Jonathan Curtis has a “type A” personality. So when he was hit with sudden, severe pain in his abdomen last October, he simply grabbed some antacids to settle his stomach and got back to work.

Instead of improving, the pain got worse. Within a few hours, Jonathan was wheeled into the emergency room at USC Verdugo Hills Hospital (USC-VHH), where blood work and a CT scan showed that he had necrotizing pancreatitis.

Pancreatitis occurs when the pancreas becomes inflamed and, while painful, it is usually resolved simply. Physicians administer fluids and pain medication and keep a watchful eye while the inflammation subsides. Unfortunately for Jonathan, his was an acute necrotizing case which can, and did, become life-threatening.

Jonathan, who serves on the La Cañada Flintridge City Council and is the city’s former mayor, was admitted to USC-VHH and was quickly transferred to the intensive care unit when his blood pressure dropped, his heart rate became irregular and he developed confusion — all signs that his pancreas was not stabilizing. He was evaluated by several of the hospital’s specialists who determined he needed a higher level of care within Keck Medicine of USC because the systemic inflammation was beginning to shut down his other organs. He was swiftly transferred via medical transport to Keck Hospital of USC’s Intensive Care Unit (ICU.)

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“We have built a seamless system to provide the highest-quality care to our patients and their families,” says Keith Hobbs, MBA, chief executive officer of USC-VHH. He added that the doctors at USC-VHH and Keck Hospital can access records on incoming patients automatically. “Seamless information-sharing improves safety when we transfer patients to Keck Medical Center for life-saving specialty care and for those who return to USC-VHH.”

Too Sick for Surgery

Damon Clark, MD, assistant professor of clinical surgery at the Keck School of Medicine of USC, and associate medical director of the surgical intensive care unit at Keck Hospital explains that Jonathan’s pancreatitis led to multi-system organ dysfunction. “Part of his pancreas was dead, his kidneys were failing, he needed mechanical ventilation because his lungs were failing, his cardiovascular and nervous systems were compromised, too.”

Since gallstones can lead to pancreatitis, removing the gall bladder is a common intervention, but Jonathan was too sick to undergo surgery. They were able to put him on continuous renal replacement therapy to supplement his kidneys function, a life-saving treatment that is not widely available. He was also closely monitored by a large, multi-disciplinary group of doctors who intervened when complications, including a couple of incidents of atrial fibrillation, arose.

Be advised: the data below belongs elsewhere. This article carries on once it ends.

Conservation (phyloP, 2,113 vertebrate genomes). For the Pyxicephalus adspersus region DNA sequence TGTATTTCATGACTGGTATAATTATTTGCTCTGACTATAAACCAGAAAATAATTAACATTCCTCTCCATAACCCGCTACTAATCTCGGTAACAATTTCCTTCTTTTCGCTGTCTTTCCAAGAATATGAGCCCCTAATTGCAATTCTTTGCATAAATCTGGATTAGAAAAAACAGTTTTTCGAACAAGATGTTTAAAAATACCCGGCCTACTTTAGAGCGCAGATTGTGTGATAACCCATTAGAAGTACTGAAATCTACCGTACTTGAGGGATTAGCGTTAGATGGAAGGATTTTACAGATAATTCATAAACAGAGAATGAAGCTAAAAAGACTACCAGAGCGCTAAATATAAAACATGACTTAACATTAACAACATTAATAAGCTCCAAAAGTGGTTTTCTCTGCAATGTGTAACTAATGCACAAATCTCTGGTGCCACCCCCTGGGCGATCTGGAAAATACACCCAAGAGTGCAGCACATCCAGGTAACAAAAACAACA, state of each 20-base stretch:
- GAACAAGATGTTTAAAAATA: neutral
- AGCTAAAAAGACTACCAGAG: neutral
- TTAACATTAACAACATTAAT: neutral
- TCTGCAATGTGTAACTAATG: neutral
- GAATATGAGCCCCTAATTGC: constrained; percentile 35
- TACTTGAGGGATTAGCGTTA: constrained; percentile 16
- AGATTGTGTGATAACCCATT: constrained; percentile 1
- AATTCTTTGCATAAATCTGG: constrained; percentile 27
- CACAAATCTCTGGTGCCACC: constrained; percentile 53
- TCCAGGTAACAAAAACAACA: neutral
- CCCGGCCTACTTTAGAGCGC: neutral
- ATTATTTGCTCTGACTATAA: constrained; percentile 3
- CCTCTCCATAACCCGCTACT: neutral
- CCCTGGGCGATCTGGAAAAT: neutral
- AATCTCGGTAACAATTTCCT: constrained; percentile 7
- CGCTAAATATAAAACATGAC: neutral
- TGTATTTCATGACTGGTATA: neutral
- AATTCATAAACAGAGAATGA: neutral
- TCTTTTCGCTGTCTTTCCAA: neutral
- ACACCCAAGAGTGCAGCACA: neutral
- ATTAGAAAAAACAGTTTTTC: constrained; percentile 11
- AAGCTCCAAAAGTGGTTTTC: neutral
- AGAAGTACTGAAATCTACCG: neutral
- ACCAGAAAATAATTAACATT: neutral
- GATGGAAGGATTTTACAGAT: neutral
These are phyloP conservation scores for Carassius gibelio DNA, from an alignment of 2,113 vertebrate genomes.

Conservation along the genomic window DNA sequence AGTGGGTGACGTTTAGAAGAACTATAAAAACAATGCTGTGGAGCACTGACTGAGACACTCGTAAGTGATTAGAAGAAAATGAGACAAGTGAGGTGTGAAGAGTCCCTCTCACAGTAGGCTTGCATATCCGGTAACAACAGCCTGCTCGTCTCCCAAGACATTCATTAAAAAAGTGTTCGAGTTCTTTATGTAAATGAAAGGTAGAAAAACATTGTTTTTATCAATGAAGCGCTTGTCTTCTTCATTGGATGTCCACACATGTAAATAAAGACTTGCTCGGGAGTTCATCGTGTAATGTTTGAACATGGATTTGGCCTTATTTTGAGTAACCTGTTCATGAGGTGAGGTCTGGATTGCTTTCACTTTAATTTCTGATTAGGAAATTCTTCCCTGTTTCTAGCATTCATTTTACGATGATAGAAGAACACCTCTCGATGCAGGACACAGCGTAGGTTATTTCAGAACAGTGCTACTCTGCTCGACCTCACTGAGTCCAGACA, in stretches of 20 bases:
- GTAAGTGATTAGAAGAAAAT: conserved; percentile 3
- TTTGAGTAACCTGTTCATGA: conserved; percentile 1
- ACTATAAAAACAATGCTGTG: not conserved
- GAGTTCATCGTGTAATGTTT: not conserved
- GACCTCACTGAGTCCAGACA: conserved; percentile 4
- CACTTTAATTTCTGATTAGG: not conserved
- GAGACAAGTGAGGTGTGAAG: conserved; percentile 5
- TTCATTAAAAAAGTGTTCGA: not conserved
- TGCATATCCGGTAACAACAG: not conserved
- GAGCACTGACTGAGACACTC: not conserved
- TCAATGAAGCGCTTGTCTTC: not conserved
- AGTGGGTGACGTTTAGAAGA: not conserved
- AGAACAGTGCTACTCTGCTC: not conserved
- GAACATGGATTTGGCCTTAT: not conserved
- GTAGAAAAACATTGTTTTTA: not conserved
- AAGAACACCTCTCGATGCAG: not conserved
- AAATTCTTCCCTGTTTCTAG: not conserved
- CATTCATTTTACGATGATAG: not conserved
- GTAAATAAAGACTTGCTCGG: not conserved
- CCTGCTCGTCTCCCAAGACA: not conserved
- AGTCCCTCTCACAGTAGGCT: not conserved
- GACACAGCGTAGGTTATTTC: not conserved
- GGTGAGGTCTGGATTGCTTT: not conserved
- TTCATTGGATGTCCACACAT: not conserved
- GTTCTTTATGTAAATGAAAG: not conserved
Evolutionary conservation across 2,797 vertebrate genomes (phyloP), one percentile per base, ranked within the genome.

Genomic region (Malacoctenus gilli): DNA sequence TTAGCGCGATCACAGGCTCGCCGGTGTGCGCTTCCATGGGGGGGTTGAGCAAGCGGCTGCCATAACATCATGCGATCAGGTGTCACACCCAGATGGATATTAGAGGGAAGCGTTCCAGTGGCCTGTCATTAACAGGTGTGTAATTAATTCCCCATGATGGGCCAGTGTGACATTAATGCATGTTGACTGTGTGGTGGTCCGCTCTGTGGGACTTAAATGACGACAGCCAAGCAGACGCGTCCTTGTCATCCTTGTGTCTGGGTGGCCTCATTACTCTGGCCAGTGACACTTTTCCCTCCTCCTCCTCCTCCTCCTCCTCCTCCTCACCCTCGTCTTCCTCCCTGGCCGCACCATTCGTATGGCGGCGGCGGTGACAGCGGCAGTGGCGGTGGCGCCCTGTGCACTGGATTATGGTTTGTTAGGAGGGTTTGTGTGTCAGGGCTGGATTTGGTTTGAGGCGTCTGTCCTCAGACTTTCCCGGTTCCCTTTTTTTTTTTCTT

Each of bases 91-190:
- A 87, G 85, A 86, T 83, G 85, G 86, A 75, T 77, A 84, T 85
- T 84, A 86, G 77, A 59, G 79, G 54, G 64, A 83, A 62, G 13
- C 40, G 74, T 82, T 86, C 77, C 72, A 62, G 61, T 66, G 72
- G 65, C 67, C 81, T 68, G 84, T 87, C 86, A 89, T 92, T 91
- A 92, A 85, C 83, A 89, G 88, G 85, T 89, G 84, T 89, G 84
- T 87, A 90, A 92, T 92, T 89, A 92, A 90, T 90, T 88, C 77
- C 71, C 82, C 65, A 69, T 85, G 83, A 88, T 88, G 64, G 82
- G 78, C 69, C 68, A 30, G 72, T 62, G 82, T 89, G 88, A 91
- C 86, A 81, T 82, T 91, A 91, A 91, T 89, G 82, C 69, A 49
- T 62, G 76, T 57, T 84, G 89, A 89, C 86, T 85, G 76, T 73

Connections Provide Support

Dr. Clark adds that while Jonathan was seriously ill, it became clear to the staff that he wasn’t the only one in need of care: His family was also suffering at his side. Jonathan’s wife Lisa and their daughters Melissa and Lauren connected gratefully with Reverend Phil Manley from Keck Medicine’s chaplaincy program, who offered prayers and emotional support throughout the 21-day ICU stay.

Lisa adds that the nurses in the ICU were generous with their time, talking her through her husband’s condition during many late-night phone calls. “As a nurse, I understood all of the complications that can arise from this and almost all of them did,” Lisa recalls.

The staff also arranged for one of their daughters, who was in graduate school at the time, to use an empty office where she could study and Skype into her classes so that she didn’t fall behind.

Above and Beyond

Though he is more careful about his diet now and may still need to have his gall bladder removed, Jonathan is back at work and looking forward to walking both of his daughters down the aisle next year at their weddings.

“I was fortunate to have a wonderful hospital for local care with the benefits of immediate access to a large medical and research institution with experts in every field. I am eternally grateful to the many doctors, nurses, therapists, ministers and other caregivers of Keck Medicine for their devotion and expertise. They saved my life, both physically and spiritually. This challenge has heightened my appreciation for every moment we have here on earth.”

By Hope Hamashige